Yet Another Wearable Device Claims To Prevent Concussion
Today, Sports Illustrated published a huge article on a new wearable piece of technology that is purported to protect athletes against concussions. Sound familiar? It seems every few months a new technology is released that makes revolutionary claims about reducing football and other sports-related TBI.
The idea behind the latest project, called the Q-Collar, is that the helmets used by football teams do little to protect against concussions because they are unable to stop the brain from moving around within the skull.
Our collar applies gentle pressure to the muscles surrounding the jugular veins with maximum comfort. pic.twitter.com/hPFYjAbiPG
— Q30 Innovations (@Q30Innovations) May 19, 2016
Instead, Connecticut-based company Q30 Innovations intends to stop this inner-skull movement that causes concussions by lightly pressing on a person’s jugular veins, which causes the brain to slightly swell and fit more snugly within the skull. According to researchers involved in evaluating the device, the swelling is similar to the increase in brain blood volume that occurs when a person lies down.
“Basically you’re putting a kink in the hose on the outflow,” says Gregory Myer, Director of Research for the Division of Sports Medicine at Cincinnati Children’s Hospital Medical Center. “What that immediately does is create a backfill in the brain and increase that blood volume.
Myer was involved in two studies funded by Q30 Innovations that suggest the Q-Collar may be effective for athletes.
In the first preliminary study published in Frontiers of Neurology, 15 youth hockey players were evaluated over the course of a season and showed no statistically significant structural changes in the brains of those using the Q-Collar. In comparison, players who did not use the collar showed changes between pre-season and mid-season tests.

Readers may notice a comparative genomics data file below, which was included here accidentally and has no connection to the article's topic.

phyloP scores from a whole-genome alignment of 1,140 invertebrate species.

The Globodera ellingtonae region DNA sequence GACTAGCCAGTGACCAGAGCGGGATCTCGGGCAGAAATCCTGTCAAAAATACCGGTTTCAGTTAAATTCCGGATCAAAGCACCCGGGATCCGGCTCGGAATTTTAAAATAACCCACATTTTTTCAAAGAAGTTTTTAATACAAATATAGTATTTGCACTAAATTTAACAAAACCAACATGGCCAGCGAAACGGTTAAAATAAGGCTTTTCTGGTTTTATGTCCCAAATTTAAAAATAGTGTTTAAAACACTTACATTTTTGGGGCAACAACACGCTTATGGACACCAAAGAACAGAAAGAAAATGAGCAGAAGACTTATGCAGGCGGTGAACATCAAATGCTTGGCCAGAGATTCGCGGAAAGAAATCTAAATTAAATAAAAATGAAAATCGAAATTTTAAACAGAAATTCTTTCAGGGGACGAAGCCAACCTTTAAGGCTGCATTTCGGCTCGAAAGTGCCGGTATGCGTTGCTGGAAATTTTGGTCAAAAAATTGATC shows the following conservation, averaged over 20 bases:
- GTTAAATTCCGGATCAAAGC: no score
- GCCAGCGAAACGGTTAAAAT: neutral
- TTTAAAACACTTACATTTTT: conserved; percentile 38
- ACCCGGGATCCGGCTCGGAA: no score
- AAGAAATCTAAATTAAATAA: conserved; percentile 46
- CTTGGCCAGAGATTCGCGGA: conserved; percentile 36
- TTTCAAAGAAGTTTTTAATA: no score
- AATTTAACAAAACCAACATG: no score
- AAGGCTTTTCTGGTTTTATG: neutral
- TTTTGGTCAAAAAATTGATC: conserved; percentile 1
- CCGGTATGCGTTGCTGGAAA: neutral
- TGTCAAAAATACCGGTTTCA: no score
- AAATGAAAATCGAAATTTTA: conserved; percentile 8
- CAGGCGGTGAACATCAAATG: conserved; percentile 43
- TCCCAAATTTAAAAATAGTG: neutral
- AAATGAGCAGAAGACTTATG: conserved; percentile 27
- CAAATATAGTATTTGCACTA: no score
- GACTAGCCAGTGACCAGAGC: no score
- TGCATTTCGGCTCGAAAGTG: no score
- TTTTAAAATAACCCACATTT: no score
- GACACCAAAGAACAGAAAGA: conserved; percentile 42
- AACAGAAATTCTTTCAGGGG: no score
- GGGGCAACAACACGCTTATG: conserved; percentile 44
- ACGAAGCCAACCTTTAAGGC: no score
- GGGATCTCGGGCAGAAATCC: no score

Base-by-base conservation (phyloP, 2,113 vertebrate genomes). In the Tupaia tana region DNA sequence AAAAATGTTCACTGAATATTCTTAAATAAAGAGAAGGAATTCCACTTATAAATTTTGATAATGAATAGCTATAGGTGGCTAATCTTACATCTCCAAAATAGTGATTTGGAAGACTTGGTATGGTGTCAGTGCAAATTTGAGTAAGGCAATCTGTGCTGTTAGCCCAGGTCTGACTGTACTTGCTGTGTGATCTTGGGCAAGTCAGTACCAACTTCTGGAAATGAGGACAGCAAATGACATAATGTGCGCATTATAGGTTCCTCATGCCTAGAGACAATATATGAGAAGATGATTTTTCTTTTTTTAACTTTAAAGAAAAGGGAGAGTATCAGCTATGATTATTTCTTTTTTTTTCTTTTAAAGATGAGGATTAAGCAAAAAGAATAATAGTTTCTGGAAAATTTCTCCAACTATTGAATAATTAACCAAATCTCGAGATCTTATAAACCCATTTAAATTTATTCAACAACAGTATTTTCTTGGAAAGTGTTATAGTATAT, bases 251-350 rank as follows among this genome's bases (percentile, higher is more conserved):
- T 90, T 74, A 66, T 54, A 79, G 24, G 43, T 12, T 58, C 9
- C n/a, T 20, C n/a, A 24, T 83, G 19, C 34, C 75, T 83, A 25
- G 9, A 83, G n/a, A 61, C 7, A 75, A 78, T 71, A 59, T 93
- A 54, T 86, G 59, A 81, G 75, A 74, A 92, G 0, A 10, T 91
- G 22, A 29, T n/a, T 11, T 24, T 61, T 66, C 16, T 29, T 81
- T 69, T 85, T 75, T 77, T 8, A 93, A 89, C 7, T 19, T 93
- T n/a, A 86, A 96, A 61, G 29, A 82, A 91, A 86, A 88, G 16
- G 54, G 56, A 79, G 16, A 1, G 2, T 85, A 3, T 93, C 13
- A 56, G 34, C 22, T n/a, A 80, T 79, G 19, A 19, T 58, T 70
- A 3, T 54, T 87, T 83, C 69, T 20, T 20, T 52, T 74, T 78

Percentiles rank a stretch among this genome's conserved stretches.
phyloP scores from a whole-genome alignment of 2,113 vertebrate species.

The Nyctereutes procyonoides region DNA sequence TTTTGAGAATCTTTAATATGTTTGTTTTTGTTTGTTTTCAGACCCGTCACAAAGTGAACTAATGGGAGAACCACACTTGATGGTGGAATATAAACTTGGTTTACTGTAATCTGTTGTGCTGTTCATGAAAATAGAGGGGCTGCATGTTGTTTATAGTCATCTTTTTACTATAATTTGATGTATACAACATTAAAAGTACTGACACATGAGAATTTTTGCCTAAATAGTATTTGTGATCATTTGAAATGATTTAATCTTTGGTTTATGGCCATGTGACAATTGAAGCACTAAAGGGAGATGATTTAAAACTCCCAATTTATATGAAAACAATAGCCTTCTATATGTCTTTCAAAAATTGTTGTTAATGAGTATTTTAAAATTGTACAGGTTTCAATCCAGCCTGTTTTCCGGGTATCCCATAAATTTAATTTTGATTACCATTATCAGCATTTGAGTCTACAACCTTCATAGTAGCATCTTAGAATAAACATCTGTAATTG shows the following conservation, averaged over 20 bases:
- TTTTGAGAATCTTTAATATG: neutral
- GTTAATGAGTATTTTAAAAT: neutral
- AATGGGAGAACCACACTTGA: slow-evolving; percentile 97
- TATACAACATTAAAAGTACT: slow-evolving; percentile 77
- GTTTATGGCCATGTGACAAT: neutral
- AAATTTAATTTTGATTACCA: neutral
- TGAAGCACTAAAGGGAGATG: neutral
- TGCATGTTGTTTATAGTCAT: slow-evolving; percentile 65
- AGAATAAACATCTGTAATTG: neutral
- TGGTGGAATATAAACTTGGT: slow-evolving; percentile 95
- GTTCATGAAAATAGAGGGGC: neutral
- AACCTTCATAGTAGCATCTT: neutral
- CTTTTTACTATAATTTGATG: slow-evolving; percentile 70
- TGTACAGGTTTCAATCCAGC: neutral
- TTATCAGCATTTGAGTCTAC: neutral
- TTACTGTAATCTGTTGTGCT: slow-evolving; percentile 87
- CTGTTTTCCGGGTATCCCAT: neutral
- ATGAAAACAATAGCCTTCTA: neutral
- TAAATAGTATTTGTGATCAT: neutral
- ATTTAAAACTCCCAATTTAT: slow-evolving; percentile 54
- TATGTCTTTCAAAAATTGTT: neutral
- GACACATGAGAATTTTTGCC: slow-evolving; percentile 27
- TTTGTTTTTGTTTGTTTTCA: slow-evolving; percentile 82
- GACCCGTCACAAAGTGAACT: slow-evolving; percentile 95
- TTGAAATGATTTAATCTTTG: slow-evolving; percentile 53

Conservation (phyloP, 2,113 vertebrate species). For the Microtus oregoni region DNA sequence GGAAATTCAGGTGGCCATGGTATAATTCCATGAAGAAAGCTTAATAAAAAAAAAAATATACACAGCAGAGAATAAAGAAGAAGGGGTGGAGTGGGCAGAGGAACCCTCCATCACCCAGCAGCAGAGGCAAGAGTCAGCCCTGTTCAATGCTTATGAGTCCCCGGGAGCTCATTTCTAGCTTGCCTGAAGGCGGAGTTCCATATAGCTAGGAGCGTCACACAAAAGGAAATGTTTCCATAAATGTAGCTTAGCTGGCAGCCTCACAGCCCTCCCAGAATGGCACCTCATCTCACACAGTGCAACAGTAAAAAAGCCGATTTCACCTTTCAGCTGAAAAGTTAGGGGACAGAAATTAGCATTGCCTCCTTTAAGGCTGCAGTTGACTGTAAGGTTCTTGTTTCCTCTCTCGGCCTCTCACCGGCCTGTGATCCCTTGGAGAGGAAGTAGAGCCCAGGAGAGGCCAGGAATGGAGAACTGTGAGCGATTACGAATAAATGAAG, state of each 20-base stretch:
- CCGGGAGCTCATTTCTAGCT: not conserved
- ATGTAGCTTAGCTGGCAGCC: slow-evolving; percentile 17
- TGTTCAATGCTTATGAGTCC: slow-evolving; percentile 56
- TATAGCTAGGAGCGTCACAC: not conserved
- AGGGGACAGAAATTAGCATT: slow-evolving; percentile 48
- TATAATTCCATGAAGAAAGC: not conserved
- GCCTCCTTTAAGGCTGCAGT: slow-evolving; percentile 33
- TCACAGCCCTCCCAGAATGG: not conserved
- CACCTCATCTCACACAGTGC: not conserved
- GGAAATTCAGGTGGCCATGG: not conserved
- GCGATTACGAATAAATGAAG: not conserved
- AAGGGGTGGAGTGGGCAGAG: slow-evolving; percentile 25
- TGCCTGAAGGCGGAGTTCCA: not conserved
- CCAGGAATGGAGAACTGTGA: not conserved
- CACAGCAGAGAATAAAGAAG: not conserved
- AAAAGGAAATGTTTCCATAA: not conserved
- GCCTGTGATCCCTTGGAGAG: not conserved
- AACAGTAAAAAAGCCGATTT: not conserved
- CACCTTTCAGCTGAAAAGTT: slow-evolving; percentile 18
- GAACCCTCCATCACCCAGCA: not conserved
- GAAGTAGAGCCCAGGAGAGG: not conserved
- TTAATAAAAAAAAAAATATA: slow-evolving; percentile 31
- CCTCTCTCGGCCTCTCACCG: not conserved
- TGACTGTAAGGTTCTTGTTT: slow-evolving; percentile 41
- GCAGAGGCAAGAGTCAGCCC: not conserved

Myer also led a larger follow-up on 42 high-school football players published online today in the British Journal of Sports Medicine, which found similar results over the course of an entire season.
For both studies, the athletes wore helmet accelerometers which counted the number of hits sustained with an acceleration greater than 20g. The team then assessed structural changes in the brains using magnetic resonance imaging to measure the diffusivity of water in different parts of the brain before and after the study period.
“Changes indicate alterations in the tissue and the axons that could represent brain injury,” Myers says. “What we saw was that those boys that wore the collar did not have significant changes in the structural component of their brain, whereas those that didn’t wear the collar, we did see a significant change.”
The biggest problem with claims like those published by Sports Illustrated is that it is much too early to tell how effective the device really is. The Q-Collar has not been approved by the Food and Drug Administration and Myer says more research is still needed. Further, it is important that independent studies are done to assure the funding of Myer’s studies has not influenced the results.
Until independent research is done to verify Myer’s findings, athletes and coaching staff should hold off on making plans to add devices like the Q-Collar to their concussion prevention system.